This summer before transitioning from WCET to APUS, I had the opportunity to interview Adina Martinez, who was a student at a progressive institutional upstart, Portmont College at Mount St. Mary’s.  Portmont was run in conjunction with My College Foundation and at the academic helm was Dr. Vernon Smith, now my APUS colleague. It is a small world.  Much has changed since Adina attended the program, it is no longer offered as Portmont College but the insights Adina shares are evergreen. We’ve also included several short videos Portmont made of Adina discussing her time as a student.

It’s stories like Adina’s that help us remember why we’re here, why we are a part of the WCET community so committed to finding new ways for students to succeed by using technology effectively.

Enjoy this interview!
-Cali Morrison

Interview with Adina Martinez

Adina:  I grew up here in Colorado.  All of my family is from here and I had a son when I was 18, so right at the end of my senior year of high school.  I went to work right away.  I started off as a file clerk at a credit union and within a couple of months I moved up to becoming a loan processor.  And I did that for about a year and a half, but just never really felt satisfied with that.  It wasn’t something that I enjoyed doing.

photo of a smiling Adina who is about 31 years old with shoulder-length hair
Adina Martinez

I had always disliked my hair growing up, because I have a lot of hair.  It’s very thick, it’s kind of in-between curly and straight, so it’s got a wave to it but I can’t do either – I can’t wear it straight without effort and I can’t wear it curly without effort so I just never liked it.  And I never liked the haircut that I got.  So I started cutting my own hair and doing things to it when I was about 14 and when I was 20 or so, after I had left the credit union, I decided that I wanted to go to cosmetology school. My personal experience is what led me to that.  For the last 12 or so years I’ve been in that profession.  So that’s how I met Vernon.  I’ve been focused on men’s grooming, men’s hair-cutting for the last six years and so he was a client of mine for a few years.

Cali:  That’s great! So, through that, as most stylists do, you get to know your client.  You got to know him while he was working at Portmont, which was based in Denver, CO?

Adina:  Correct. He had moved to Denver, I believe, to take on the challenge of starting that online program and that’s when I met him. We have a membership program which is a better value at our high-end barber shop.  Vernon took part in that right away which means I saw him every two weeks, allowing us to get to know each other pretty well.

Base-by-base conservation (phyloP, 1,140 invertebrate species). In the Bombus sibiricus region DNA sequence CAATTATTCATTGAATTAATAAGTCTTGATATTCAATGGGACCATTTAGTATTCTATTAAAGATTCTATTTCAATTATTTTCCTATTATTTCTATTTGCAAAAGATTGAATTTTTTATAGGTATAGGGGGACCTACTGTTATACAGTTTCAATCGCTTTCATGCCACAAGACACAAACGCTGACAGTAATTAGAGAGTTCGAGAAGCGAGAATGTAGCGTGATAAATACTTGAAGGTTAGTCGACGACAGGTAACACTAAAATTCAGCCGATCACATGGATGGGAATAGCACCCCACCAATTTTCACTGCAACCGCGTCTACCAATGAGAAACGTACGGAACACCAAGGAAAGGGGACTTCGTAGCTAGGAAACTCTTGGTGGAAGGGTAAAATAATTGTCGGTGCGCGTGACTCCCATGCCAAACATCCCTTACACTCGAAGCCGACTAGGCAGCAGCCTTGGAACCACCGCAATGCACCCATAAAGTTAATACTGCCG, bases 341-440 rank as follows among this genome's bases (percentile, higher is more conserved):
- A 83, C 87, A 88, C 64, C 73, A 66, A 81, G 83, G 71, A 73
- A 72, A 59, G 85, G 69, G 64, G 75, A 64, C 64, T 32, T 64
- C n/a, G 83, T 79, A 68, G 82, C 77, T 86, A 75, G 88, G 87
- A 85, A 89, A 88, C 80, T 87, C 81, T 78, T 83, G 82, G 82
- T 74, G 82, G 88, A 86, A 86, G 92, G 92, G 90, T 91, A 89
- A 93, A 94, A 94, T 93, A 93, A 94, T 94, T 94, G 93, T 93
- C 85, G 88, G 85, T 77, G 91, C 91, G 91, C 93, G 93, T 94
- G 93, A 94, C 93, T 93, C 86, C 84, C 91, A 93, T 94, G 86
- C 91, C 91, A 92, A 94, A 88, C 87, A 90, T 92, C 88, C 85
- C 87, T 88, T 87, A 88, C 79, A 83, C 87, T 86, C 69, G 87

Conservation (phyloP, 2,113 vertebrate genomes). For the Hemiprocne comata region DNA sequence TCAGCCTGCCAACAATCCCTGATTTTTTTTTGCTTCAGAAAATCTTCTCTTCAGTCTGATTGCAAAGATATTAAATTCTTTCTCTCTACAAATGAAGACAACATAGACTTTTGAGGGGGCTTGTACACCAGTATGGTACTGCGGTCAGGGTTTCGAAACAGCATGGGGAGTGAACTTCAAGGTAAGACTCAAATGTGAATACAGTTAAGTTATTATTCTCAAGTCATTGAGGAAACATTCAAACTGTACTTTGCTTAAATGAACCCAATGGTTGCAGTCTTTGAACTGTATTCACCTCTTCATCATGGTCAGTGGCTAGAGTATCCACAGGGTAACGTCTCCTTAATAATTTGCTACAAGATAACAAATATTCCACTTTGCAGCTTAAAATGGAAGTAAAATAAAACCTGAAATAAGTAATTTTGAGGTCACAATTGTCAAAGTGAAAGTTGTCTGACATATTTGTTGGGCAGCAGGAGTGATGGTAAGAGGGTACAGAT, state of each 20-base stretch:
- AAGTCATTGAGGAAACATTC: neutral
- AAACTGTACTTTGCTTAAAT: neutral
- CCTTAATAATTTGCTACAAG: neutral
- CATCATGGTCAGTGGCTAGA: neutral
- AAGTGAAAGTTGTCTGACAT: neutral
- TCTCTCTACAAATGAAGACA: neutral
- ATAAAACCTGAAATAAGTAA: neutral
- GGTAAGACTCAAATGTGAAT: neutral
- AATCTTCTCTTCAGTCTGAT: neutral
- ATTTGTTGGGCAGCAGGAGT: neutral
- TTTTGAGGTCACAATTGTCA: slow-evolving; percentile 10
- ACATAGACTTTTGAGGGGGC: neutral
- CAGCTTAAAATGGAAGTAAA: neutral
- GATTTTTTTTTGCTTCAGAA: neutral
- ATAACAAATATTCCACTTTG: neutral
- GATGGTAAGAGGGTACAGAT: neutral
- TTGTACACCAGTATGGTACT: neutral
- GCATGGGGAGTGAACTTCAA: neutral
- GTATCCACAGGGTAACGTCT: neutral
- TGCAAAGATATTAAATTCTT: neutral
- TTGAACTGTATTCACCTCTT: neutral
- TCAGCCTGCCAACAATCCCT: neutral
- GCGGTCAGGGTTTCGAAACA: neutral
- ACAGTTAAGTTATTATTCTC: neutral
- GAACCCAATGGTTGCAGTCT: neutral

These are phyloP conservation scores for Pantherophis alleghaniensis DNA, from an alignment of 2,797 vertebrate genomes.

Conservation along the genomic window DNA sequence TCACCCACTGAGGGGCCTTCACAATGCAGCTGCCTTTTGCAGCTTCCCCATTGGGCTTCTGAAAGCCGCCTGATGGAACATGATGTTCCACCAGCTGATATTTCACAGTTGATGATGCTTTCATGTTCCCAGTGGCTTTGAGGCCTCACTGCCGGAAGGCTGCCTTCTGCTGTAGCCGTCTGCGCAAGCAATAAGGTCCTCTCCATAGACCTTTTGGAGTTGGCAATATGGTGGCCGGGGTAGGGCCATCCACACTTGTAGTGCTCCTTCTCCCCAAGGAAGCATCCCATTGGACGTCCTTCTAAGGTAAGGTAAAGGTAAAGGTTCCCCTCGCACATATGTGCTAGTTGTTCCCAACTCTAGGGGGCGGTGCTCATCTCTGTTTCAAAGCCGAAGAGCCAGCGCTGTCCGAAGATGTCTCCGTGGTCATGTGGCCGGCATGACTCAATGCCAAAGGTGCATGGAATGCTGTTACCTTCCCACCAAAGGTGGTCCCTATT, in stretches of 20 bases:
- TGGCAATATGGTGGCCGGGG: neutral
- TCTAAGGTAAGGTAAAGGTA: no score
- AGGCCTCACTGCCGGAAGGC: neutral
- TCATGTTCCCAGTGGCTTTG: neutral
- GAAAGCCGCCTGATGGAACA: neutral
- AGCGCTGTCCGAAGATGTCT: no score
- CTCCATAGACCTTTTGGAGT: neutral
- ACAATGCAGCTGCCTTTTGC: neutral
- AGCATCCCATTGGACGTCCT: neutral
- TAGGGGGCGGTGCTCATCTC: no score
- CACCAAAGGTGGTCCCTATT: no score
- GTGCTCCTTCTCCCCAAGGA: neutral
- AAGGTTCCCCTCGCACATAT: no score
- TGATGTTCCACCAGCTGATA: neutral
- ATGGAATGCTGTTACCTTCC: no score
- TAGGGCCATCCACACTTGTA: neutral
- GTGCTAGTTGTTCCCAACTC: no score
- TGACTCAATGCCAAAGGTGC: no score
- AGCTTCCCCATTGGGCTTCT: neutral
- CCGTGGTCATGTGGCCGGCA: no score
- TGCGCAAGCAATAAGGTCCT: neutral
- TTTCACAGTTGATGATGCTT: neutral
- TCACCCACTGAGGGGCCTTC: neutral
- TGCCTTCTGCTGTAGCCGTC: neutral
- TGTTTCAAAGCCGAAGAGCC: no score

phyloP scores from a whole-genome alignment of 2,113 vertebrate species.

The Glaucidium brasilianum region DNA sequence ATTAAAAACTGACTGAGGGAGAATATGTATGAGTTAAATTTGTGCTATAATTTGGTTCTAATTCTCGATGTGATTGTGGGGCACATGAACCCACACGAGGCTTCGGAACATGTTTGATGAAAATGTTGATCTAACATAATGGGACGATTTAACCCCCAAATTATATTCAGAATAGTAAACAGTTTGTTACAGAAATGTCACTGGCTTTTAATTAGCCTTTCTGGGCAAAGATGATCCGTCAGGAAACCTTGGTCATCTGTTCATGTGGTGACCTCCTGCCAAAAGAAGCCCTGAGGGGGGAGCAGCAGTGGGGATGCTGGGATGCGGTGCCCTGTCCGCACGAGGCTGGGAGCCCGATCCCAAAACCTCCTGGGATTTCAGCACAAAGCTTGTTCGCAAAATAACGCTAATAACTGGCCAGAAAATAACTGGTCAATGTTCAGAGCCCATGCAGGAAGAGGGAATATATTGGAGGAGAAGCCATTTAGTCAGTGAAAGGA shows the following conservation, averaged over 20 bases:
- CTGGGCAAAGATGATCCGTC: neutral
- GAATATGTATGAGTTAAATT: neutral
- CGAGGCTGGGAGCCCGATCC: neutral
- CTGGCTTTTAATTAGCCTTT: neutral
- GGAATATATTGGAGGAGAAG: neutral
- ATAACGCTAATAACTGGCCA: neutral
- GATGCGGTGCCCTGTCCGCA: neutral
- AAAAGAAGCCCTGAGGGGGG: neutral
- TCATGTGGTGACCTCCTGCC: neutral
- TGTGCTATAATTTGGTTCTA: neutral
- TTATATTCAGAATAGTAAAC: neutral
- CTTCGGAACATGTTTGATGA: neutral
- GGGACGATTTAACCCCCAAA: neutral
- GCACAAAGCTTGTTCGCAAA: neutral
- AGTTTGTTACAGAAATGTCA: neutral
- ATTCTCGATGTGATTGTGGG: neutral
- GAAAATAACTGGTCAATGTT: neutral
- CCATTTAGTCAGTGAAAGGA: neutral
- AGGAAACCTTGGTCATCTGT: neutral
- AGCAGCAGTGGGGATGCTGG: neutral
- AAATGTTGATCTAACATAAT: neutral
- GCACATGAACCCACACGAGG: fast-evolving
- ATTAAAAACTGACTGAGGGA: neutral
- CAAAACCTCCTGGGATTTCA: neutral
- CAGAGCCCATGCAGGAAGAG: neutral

Cali:  Through that relationship you learned of Portmont?

Adina:  Yes.

Cali:  What intrigued you first about the program or was there, aside from meeting Vernon, was there something else?  Had you been looking to go back to college?

Adina:  At that time I wasn’t actively looking into going back to school.  Throughout my adult life—I had always had an interest in nursing.  I basically fell in love with the idea of nursing with the experience of having my oldest son because I had never really been in a hospital or anything like that before.  I’d certainly never been a patient.  And I just felt the entire experience and watching how the nurses interacted with each and with me as a patient and my family, I just thought it was the coolest thing ever.  Especially labor and delivery—just being a part of a person’s life, one of the most significant times in a person’s life, it intrigued me. It’s something I’ve always thought of and always said that’s what I want to do.  But just being a young mom and things like that, it seemed like such a big commitment to make, you know, time-wise, money-wise, all of that.  That’s why I never really thought that I could do it before.

But it was something that from time to time throughout the years I would go and take some classes that would put me on the track towards some sort of degree in the medical field. At one time I thought maybe I’ll for medical assisting or go for a lower level like an LPN nurse or something like that.  But, again, I just felt I’ll always have my kids and my family and felt like I was taking away from that.  And that’s kind of why I always put it off and I was never successful.  I was also married to the father of my two boys and he wasn’t discouraging at all but he definitely wasn’t encouraging and he wasn’t as supportive as I needed somebody to be to be successful.  Because it is a challenge when you have a family to take care of.